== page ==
Previously, we demonstrated a sprayed ORR catalyst (MORR)/electrodeposited IrO2/diffusion layer (DL)-type oxygen electrode that achieved high performance (1.56 A/cm2 @ 1.7 V in the WE mode and 0.87 A/cm2 @ 0.6 V in the FC mode) despite low catalyst loading (0.4 mg/cm2) [22]. Here, the DL also acts as a substrate for electrodeposition and thus determines the interfacial area between the electrolyte (ionomer, membrane) and electrode, which is a part of the 3-phase boundary where the electrode, electrolyte, and reactant feed meet. Hence, designing the DL for an MORR/IrO2/DL-type electrode is a difficult task: both the mass transfers of reactant/product feeds and the electrode/electrolyte interface should be considered to ensure cell efficiency. Though the roles of the DL as a current collector and mass transfer pathway have been intensively researched [23-27], additional study is required to detail the factors affecting electrode performance.
In addition, research on alternative MORR to replace Pt is also necessary in order to reduce the overall cost of URFC. Though Pt is the most commonly preferred MORR, it is very expensive and its usage is as high as 50–80% of total loading [7-14]. Hence, it is important to find alternative MORRs that are less costly and provide acceptable performance. However, no single metal has been reported to surpass the activity of Pt toward ORR [28]. Instead of searching for new single-metal MORRs, adding more efficient OER catalysts, such as Ru [29], could be a feasible plan to reduce Pt loading without significant performance deterioration. Generally, the round-trip efficiency (εRT), a parameter used to evaluate the total voltage efficiency of URFCs, is defined as the voltage requirement for the FC mode over that for the WE mode at a given current density. Accordingly, voltage loss during FC operation could be offset when the voltage during WE operation is simultaneously reduced. From this point of view, Pd is also an attractive candidate because its activity toward OER surpasses that of Pt [29], while that toward ORR is relatively low. According to previous reports [28, 29], the catalytic activity of Pt, Pd, and Ru toward OER is in the order Ru > Pd > Pt, while that toward ORR is in the order Pt > Pd > Ru. It is also important to note that the average price of Pt from 2005 to 2015 is ~1363 US$/oz., while those of Pd, Ru, and Ir are 514 US$/oz., 175 US$/oz., and 592 US$/oz., respectively [30].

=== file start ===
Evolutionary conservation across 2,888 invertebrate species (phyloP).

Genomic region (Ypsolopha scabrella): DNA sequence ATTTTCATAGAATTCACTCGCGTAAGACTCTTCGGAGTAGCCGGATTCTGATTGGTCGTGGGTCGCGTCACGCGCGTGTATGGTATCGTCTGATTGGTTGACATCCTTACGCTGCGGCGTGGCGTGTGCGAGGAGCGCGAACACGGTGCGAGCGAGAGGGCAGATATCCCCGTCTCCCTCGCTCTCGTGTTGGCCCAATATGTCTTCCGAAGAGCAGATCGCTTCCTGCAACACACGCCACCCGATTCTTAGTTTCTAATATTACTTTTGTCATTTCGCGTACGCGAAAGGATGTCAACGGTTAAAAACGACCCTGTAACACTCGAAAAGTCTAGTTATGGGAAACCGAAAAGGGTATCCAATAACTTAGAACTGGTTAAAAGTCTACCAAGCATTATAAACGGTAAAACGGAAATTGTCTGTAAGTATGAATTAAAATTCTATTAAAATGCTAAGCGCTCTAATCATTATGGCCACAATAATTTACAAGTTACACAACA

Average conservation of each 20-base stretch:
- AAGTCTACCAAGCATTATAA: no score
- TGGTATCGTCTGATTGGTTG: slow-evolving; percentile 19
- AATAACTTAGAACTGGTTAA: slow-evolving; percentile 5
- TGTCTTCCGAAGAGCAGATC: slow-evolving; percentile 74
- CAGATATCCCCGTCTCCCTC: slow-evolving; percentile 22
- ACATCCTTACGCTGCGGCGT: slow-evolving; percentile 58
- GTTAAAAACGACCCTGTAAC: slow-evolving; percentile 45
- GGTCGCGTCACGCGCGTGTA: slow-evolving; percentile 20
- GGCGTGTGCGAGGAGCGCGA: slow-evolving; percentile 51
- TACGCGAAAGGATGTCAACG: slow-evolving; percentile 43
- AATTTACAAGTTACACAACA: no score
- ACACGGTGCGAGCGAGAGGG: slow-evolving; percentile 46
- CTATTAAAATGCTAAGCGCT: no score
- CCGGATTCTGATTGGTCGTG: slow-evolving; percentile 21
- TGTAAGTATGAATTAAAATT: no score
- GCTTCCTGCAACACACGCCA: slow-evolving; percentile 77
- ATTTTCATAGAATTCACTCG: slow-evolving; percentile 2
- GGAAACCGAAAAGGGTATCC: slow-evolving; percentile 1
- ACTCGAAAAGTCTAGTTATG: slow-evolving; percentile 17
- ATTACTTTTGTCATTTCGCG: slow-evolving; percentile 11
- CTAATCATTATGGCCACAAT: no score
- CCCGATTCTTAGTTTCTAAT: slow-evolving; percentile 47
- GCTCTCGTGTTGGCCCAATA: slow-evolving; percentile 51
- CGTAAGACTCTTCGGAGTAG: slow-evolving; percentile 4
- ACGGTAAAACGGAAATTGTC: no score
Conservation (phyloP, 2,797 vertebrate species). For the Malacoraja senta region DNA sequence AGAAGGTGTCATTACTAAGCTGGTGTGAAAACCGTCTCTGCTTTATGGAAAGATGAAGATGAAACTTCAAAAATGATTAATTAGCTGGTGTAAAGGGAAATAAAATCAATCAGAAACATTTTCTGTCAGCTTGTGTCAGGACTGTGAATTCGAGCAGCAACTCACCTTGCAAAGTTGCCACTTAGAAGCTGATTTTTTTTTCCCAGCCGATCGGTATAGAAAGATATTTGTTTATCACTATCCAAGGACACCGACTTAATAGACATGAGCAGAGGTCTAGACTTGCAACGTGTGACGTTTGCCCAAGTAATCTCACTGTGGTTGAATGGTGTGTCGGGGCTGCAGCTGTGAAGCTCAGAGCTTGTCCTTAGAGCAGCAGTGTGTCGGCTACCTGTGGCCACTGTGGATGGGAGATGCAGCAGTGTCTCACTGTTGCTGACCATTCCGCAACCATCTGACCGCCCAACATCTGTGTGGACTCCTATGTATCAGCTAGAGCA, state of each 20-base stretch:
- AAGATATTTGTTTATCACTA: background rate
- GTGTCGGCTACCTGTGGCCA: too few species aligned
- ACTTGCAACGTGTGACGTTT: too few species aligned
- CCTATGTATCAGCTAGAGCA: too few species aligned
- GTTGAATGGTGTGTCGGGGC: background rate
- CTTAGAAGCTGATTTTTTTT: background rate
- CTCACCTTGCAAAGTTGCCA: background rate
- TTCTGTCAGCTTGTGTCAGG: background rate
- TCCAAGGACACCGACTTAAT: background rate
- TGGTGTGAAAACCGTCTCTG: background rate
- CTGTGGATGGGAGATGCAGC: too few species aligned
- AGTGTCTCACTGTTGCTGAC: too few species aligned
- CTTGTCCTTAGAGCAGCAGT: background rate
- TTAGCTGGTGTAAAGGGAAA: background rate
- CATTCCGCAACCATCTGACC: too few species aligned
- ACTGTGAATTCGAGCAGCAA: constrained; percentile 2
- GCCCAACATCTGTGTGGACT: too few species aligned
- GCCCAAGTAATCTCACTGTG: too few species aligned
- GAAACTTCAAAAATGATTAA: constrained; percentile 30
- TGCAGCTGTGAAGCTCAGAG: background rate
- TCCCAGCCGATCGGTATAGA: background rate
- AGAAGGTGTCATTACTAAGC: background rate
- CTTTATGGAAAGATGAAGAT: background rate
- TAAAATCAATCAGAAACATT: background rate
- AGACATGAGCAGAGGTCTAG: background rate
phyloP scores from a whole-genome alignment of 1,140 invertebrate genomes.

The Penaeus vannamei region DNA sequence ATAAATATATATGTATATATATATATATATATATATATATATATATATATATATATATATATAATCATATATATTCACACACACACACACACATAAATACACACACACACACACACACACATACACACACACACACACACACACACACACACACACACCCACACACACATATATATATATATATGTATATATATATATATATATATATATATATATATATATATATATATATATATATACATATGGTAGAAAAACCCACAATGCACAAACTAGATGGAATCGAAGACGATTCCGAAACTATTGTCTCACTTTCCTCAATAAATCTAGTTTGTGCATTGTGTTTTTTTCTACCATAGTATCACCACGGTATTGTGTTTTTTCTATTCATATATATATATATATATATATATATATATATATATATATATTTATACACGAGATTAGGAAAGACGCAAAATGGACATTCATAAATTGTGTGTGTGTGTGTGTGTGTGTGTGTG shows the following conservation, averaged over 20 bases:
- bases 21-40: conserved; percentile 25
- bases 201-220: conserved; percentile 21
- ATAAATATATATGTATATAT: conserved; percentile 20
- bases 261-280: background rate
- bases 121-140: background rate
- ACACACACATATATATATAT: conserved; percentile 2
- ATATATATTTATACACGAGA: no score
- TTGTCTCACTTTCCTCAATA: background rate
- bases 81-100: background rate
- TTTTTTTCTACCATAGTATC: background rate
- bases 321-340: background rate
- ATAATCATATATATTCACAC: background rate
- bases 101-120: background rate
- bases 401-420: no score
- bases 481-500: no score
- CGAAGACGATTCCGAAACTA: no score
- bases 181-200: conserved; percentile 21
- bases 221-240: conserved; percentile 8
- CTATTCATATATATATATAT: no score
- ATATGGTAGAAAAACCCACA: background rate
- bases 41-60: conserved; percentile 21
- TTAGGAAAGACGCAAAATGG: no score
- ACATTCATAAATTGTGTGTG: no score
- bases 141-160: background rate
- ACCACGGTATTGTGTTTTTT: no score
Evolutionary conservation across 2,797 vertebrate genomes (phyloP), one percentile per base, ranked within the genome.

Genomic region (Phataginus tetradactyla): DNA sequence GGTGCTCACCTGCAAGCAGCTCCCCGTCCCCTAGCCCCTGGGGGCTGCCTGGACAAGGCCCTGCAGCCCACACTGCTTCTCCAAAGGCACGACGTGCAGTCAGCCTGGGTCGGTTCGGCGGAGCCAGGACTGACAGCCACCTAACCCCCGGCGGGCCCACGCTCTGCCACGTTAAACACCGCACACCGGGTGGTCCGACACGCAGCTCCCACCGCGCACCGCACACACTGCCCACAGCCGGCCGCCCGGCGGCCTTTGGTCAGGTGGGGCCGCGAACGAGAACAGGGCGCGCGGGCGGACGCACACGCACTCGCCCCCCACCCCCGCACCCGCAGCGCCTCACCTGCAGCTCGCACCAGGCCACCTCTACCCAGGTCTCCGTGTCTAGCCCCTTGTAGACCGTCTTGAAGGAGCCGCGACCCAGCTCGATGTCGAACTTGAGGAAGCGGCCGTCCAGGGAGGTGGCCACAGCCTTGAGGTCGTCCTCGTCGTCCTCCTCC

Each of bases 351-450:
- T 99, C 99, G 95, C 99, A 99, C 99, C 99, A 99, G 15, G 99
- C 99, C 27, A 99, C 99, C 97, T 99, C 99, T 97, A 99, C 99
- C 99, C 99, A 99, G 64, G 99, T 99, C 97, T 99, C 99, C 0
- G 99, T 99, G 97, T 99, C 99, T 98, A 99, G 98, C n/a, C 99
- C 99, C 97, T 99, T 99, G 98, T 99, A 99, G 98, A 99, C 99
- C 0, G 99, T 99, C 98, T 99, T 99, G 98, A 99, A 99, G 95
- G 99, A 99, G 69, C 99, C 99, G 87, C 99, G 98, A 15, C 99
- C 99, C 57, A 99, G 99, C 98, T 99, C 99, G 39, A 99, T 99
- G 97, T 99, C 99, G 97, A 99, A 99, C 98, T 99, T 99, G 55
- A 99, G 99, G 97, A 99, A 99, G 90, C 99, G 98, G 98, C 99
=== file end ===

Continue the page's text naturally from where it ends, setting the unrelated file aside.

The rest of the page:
In this study, we investigated the influences of the DL and alternative MORR (Pd and Pt-Ru) on the performance of an MORR/IrO2/DL electrode. Three DLs (two carbon papers and one Ti paper)—characterized in terms of material, porosity, and roughness factor—were selected as the model systems. The influences of material, porosity, and roughness factor on the cell performance are discussed in detail by comparing single-cell performances with different DLs. In addition, the applicability of MORRs (Pd and Pt-Ru) as alternatives to Pt was assessed by considering the cost in addition to the cell efficiency. Total cell efficiency was evaluated based on the analysis of εRT at current densities of 0.2 and 0.4 A/cm2.

2. Experimental Section

The MORR/IrO2/DL electrode was prepared via the sequential steps of electrodeposition (IrO2) and spraying (Pt, Pd, Pt-Ru) on various DLs. First, an IrO2 film was electrodeposited based on our reported procedure [22,31,32]. A deposition potential (Edep) of 0.7 V (vs. standard calomel electrode (SCE)) was constantly applied for a deposition time (tdep) of 10 min, which resulted in an IrO2 loading of 0.1 mg/cm2. Electrodeposition was carried out with a potentiostat of commercial design (AUT302N, Auto Lab Ltd.). One among the two commercial carbon papers called CP1 and CP2 or a titanium paper called TP was used as the DL. The roughness factor, which is the ratio between real surface area and geometric area, was calculated from the thickness of papers (t), porosity of papers (p), and diameter of fibers (D) as: roughness factor = 4t(1-p)/D.
After IrO2 electrodeposition, the catalyst ink—composed of catalyst particles, 5 wt% Nafion solution (Dupont), isopropyl alcohol (IPA, J.T. Baker), and deionized water—was sprayed onto the DL. Pt black (Johnson Matthey), Pd black (Alfa Aesar), or a 1:1 mixture of Pt black and Ru black (Alfa Aesar) was deposited via spraying. The loading of the catalyst was controlled to 0.3 mg/cm2. The resulting electrode structures were named MORR/IrO2/DL. The morphology and composition of the electrode were verified using a field-emission scanning electron microscope (FESEM, Inspect F50, Field emission Inc.) coupled with energy-dispersive spectroscopy (EDS) analyses. To prepare the hydrogen electrode, the catalyst ink composed of 46.5 wt% Pt/C, 5 wt% Nafion solution, IPA, and deionized water was sprayed on commercial carbon paper. The Nafion content was 30 wt%, and the loading amount of Pt was fixed at 0.4 mg/cm2.